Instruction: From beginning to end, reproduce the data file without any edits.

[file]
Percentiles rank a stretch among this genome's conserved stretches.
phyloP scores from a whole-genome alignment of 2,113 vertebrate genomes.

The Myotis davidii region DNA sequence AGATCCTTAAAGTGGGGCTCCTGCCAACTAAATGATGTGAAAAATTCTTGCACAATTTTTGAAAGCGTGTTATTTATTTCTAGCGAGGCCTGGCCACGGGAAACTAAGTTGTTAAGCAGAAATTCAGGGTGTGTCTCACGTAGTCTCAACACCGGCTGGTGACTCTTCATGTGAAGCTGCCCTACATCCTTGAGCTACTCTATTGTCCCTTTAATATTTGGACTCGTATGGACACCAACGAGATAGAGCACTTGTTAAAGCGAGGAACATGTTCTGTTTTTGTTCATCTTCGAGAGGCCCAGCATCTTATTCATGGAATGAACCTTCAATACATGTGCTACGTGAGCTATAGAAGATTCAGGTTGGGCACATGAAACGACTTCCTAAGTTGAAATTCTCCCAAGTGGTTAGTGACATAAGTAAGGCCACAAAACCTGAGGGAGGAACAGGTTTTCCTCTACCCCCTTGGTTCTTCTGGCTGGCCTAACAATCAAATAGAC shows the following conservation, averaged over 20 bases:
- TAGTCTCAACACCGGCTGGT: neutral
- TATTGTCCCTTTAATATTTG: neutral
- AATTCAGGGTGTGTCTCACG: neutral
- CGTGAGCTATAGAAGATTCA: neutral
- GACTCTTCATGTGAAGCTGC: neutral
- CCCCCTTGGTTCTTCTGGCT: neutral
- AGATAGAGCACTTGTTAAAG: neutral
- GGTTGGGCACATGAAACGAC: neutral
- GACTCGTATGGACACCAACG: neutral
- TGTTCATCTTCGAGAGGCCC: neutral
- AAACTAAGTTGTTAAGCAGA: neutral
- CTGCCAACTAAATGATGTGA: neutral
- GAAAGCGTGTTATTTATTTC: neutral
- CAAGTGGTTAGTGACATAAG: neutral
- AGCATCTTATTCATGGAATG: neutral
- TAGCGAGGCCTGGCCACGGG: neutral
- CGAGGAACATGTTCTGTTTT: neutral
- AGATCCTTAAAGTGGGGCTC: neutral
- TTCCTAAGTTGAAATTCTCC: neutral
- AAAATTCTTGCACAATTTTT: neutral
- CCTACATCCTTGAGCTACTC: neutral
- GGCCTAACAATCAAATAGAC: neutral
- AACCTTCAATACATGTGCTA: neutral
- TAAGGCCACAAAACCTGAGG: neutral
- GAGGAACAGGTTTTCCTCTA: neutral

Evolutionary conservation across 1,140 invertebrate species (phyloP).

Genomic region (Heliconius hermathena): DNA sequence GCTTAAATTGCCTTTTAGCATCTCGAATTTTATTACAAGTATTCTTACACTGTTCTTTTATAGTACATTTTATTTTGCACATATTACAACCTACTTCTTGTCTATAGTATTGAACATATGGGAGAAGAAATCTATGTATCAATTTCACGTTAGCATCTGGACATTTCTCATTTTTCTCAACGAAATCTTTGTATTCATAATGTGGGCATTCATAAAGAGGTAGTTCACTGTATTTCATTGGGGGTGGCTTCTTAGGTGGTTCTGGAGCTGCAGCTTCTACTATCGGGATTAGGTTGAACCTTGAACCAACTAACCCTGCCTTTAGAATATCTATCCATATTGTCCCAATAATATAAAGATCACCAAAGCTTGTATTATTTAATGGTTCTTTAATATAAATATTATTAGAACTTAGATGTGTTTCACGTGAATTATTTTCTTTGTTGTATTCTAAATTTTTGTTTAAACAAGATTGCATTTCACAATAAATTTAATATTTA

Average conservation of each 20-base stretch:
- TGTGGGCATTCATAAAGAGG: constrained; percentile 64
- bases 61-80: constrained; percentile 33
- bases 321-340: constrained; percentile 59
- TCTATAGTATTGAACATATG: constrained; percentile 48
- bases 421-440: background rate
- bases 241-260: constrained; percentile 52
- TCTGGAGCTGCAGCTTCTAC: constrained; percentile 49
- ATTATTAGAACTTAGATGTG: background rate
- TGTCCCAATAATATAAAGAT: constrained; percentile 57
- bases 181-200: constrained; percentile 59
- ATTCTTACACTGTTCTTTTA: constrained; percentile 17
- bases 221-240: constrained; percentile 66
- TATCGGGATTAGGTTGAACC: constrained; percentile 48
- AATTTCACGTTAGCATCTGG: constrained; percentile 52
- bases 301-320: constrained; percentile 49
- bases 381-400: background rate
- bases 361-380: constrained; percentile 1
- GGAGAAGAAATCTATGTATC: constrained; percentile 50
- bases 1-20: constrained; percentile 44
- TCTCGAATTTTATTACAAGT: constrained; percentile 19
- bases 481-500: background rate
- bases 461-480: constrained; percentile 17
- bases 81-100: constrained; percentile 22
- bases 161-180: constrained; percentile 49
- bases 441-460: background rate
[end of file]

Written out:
Percentiles rank a stretch among this genome's conserved stretches.
phyloP scores from a whole-genome alignment of 2,113 vertebrate genomes.

The Myotis davidii region DNA sequence AGATCCTTAAAGTGGGGCTCCTGCCAACTAAATGATGTGAAAAATTCTTGCACAATTTTTGAAAGCGTGTTATTTATTTCTAGCGAGGCCTGGCCACGGGAAACTAAGTTGTTAAGCAGAAATTCAGGGTGTGTCTCACGTAGTCTCAACACCGGCTGGTGACTCTTCATGTGAAGCTGCCCTACATCCTTGAGCTACTCTATTGTCCCTTTAATATTTGGACTCGTATGGACACCAACGAGATAGAGCACTTGTTAAAGCGAGGAACATGTTCTGTTTTTGTTCATCTTCGAGAGGCCCAGCATCTTATTCATGGAATGAACCTTCAATACATGTGCTACGTGAGCTATAGAAGATTCAGGTTGGGCACATGAAACGACTTCCTAAGTTGAAATTCTCCCAAGTGGTTAGTGACATAAGTAAGGCCACAAAACCTGAGGGAGGAACAGGTTTTCCTCTACCCCCTTGGTTCTTCTGGCTGGCCTAACAATCAAATAGAC shows the following conservation, averaged over 20 bases:
- TAGTCTCAACACCGGCTGGT: neutral
- TATTGTCCCTTTAATATTTG: neutral
- AATTCAGGGTGTGTCTCACG: neutral
- CGTGAGCTATAGAAGATTCA: neutral
- GACTCTTCATGTGAAGCTGC: neutral
- CCCCCTTGGTTCTTCTGGCT: neutral
- AGATAGAGCACTTGTTAAAG: neutral
- GGTTGGGCACATGAAACGAC: neutral
- GACTCGTATGGACACCAACG: neutral
- TGTTCATCTTCGAGAGGCCC: neutral
- AAACTAAGTTGTTAAGCAGA: neutral
- CTGCCAACTAAATGATGTGA: neutral
- GAAAGCGTGTTATTTATTTC: neutral
- CAAGTGGTTAGTGACATAAG: neutral
- AGCATCTTATTCATGGAATG: neutral
- TAGCGAGGCCTGGCCACGGG: neutral
- CGAGGAACATGTTCTGTTTT: neutral
- AGATCCTTAAAGTGGGGCTC: neutral
- TTCCTAAGTTGAAATTCTCC: neutral
- AAAATTCTTGCACAATTTTT: neutral
- CCTACATCCTTGAGCTACTC: neutral
- GGCCTAACAATCAAATAGAC: neutral
- AACCTTCAATACATGTGCTA: neutral
- TAAGGCCACAAAACCTGAGG: neutral
- GAGGAACAGGTTTTCCTCTA: neutral

Evolutionary conservation across 1,140 invertebrate species (phyloP).

Genomic region (Heliconius hermathena): DNA sequence GCTTAAATTGCCTTTTAGCATCTCGAATTTTATTACAAGTATTCTTACACTGTTCTTTTATAGTACATTTTATTTTGCACATATTACAACCTACTTCTTGTCTATAGTATTGAACATATGGGAGAAGAAATCTATGTATCAATTTCACGTTAGCATCTGGACATTTCTCATTTTTCTCAACGAAATCTTTGTATTCATAATGTGGGCATTCATAAAGAGGTAGTTCACTGTATTTCATTGGGGGTGGCTTCTTAGGTGGTTCTGGAGCTGCAGCTTCTACTATCGGGATTAGGTTGAACCTTGAACCAACTAACCCTGCCTTTAGAATATCTATCCATATTGTCCCAATAATATAAAGATCACCAAAGCTTGTATTATTTAATGGTTCTTTAATATAAATATTATTAGAACTTAGATGTGTTTCACGTGAATTATTTTCTTTGTTGTATTCTAAATTTTTGTTTAAACAAGATTGCATTTCACAATAAATTTAATATTTA

Average conservation of each 20-base stretch:
- TGTGGGCATTCATAAAGAGG: constrained; percentile 64
- bases 61-80: constrained; percentile 33
- bases 321-340: constrained; percentile 59
- TCTATAGTATTGAACATATG: constrained; percentile 48
- bases 421-440: background rate
- bases 241-260: constrained; percentile 52
- TCTGGAGCTGCAGCTTCTAC: constrained; percentile 49
- ATTATTAGAACTTAGATGTG: background rate
- TGTCCCAATAATATAAAGAT: constrained; percentile 57
- bases 181-200: constrained; percentile 59
- ATTCTTACACTGTTCTTTTA: constrained; percentile 17
- bases 221-240: constrained; percentile 66
- TATCGGGATTAGGTTGAACC: constrained; percentile 48
- AATTTCACGTTAGCATCTGG: constrained; percentile 52
- bases 301-320: constrained; percentile 49
- bases 381-400: background rate
- bases 361-380: constrained; percentile 1
- GGAGAAGAAATCTATGTATC: constrained; percentile 50
- bases 1-20: constrained; percentile 44
- TCTCGAATTTTATTACAAGT: constrained; percentile 19
- bases 481-500: background rate
- bases 461-480: constrained; percentile 17
- bases 81-100: constrained; percentile 22
- bases 161-180: constrained; percentile 49
- bases 441-460: background rate